And the breakdown isn’t just due to increasing domestic production; it’s a breakdown in sentiment based on declining expectations for the global economy.
So stocks have sold off and they may go further, but a five to 10% price … Read More
One large-cap that always reports early is Costco Wholesale Corporation (COST). The company’s numbers came in solid.
Costco hit a wall not too long ago and was hard pressed to produce growth. But the company’s latest quarter beat the Street with considerable sales strength in the month of September.
In its most recent quarter, there was considerable growth in the company’s cash position and shareholders’ equity improved significantly.
For the 16 weeks ended August 31, 2014, Costco’s total sales grew nine percent to $35.5 billion, which is an impressive performance in retail. Of these total sales, membership fees (which are total gravy) grew 7.3% to $768 million.
Comparative store sales in the most recent quarter grew six percent in the U.S. market and the same internationally. If it weren’t for weaker gasoline prices and the stronger U.S. dollar, international comparative store sales would have improved by eight percent.
Earnings in the company’s fiscal fourth quarter grew to $687 million, or $1.58 per diluted share, representing a 13% gain on a per share basis compared to the same quarter last year.
Costco has been consistently ticking higher on the stock market since this time in 2010. The position hit a high in late 2013, then retreated commensurately with its financial growth. It’s only in the last couple of months that the company’s stock has reaccelerated.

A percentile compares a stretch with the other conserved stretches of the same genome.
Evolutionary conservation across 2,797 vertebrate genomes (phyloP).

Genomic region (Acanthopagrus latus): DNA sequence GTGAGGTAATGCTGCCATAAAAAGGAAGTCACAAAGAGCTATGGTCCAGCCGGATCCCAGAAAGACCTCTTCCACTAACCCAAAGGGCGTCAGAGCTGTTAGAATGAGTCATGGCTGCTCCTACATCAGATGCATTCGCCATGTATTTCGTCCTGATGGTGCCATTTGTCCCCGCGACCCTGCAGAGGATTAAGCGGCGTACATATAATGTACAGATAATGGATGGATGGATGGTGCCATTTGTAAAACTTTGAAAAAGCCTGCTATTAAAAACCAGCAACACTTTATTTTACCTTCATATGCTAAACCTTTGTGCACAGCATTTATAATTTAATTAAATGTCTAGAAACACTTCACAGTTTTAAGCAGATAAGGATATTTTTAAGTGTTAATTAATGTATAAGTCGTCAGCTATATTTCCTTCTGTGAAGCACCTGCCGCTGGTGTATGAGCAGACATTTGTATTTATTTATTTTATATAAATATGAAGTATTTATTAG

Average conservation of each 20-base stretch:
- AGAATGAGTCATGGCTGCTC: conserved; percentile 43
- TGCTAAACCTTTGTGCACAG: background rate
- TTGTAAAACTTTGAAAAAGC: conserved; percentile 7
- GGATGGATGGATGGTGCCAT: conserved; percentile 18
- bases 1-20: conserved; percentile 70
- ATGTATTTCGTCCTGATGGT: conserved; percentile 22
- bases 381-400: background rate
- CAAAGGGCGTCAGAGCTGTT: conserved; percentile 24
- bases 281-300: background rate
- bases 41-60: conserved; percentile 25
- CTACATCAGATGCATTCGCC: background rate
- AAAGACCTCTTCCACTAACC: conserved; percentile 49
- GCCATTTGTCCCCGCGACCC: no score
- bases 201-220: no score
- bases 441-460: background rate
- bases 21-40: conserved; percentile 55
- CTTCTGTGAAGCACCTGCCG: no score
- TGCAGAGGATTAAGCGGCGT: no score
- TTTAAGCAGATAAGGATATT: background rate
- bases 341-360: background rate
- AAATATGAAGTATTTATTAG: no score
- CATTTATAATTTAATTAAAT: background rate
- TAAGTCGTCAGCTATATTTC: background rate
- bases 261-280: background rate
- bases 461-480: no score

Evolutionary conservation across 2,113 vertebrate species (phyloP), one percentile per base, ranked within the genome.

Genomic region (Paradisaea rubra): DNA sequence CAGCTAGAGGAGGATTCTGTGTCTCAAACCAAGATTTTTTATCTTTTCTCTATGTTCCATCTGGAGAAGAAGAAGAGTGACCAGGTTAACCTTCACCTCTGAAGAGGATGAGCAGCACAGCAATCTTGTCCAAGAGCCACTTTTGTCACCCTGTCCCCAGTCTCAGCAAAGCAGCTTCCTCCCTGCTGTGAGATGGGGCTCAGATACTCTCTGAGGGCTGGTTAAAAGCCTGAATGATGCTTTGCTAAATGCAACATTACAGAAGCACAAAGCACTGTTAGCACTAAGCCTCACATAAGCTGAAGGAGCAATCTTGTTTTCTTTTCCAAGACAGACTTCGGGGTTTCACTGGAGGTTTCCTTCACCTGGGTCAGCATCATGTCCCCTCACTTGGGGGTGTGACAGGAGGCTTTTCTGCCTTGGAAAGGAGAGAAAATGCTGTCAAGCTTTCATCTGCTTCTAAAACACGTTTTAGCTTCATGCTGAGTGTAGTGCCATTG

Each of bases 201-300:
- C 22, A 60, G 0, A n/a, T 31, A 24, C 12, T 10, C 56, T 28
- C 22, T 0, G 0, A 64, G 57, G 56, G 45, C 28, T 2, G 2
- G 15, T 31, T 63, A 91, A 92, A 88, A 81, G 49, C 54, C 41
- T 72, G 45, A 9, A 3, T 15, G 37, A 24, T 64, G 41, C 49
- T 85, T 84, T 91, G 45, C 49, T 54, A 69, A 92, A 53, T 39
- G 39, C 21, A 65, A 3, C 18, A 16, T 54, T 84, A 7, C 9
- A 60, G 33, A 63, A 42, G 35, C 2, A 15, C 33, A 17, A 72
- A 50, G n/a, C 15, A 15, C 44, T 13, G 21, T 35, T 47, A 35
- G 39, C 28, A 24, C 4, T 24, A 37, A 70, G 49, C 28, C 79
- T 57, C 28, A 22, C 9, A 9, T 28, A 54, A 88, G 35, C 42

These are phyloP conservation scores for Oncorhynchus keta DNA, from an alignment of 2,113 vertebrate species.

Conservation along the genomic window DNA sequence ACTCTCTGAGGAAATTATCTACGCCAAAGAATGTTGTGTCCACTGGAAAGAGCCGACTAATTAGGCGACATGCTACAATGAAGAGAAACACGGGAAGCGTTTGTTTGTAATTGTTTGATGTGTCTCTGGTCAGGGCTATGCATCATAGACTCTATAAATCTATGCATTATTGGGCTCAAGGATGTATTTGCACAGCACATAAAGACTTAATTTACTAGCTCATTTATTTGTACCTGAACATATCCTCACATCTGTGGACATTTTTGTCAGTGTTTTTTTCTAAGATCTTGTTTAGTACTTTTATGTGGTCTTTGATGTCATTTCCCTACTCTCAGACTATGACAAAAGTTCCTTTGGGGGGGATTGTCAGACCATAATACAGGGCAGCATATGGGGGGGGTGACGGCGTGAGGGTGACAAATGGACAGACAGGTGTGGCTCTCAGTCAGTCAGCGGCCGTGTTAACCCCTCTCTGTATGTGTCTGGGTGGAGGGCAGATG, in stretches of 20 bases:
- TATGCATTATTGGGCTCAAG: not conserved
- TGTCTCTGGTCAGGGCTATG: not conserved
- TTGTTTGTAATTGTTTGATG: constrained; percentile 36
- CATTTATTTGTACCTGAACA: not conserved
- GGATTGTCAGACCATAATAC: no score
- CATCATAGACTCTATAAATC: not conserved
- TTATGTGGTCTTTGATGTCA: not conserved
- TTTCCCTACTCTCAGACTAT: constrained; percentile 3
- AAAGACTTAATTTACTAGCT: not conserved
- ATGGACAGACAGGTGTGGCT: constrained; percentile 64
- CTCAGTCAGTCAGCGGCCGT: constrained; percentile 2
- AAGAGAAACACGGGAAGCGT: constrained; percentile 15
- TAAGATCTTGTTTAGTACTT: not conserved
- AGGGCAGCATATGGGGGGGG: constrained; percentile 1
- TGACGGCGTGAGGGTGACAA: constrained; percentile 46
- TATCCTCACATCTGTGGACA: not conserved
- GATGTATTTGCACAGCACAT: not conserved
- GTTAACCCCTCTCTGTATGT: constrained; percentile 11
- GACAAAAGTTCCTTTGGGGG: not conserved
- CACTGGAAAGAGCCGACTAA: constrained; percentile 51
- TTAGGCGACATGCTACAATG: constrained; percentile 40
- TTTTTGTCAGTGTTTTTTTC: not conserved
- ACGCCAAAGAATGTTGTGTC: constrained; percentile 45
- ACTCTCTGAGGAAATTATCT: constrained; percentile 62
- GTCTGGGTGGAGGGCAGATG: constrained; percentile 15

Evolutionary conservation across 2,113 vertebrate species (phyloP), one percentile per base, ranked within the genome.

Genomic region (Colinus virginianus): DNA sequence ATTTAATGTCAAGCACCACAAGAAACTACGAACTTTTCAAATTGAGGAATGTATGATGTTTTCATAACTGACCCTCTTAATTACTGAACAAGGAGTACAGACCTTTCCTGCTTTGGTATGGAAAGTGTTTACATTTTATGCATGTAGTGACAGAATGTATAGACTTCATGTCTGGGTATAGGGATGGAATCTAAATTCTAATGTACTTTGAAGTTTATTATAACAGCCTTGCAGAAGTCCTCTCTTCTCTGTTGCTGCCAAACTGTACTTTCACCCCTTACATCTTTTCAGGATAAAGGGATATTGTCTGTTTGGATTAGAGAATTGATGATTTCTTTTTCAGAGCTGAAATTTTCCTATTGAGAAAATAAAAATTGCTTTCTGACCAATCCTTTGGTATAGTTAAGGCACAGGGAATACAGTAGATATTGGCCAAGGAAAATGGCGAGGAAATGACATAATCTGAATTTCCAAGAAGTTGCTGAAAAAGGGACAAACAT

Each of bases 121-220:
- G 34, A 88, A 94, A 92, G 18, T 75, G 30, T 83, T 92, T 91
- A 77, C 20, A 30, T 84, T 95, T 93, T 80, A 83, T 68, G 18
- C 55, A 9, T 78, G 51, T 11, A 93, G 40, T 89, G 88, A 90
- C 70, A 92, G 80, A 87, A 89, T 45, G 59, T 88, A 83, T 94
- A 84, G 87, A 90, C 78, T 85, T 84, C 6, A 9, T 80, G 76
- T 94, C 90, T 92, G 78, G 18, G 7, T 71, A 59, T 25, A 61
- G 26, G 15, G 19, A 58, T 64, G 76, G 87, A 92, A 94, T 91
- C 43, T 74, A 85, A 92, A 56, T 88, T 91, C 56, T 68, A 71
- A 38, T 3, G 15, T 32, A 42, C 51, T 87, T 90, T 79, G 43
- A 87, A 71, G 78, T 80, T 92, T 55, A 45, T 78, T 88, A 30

For a new price trend, the stock needs to convincingly break out above $130.00 a share, which I think is probable.
The company’s latest quarter was very good and a reflection of solid management execution.
On the day that Costco reported, the Federal Reserve released the … Read More
With nine months behind us this year, today we look at how two popular forms of investment have done in 2014 and where I think they are headed for the remainder of the year.
Starting with stocks, the Dow Jones Industrial Average closed yesterday up 2.8% for the year. Given the risk of the stock market, 2.8% is no big gain. I wrote at the beginning of 2014 that the return on stocks would not be worth the risk this year. I was on the money. When we look at the broad market, the Russell 2000 Index is down 5.4% for the year.
Going forward, as you know as a reader of Profit Confidential, I see stocks as risky. Plain and simple, stocks are overpriced in an environment where the Federal Reserve is putting the brakes on paper money printing and is warning that interest rates are going higher.
On a typical day, I see the Dow Jones up 100 points; the next day, it’s down 100 points. This is happening in an environment where trading volume has collapsed. I wouldn’t be surprised to see October deliver us a nasty stock market crash.
Moving to gold (and this is very interesting), gold is flat for the year in U.S. dollars. But if we look at gold in Japanese yen, gold is up 4.6% for 2014. If we look at gold in Canadian dollars, bullion is up 4.6% as well this year. And if we measure gold in euros, we find gold bullion prices are up 10.4% in 2014.
What explains this?
Yesterday, the U.S. dollar hit another six-year high … Read More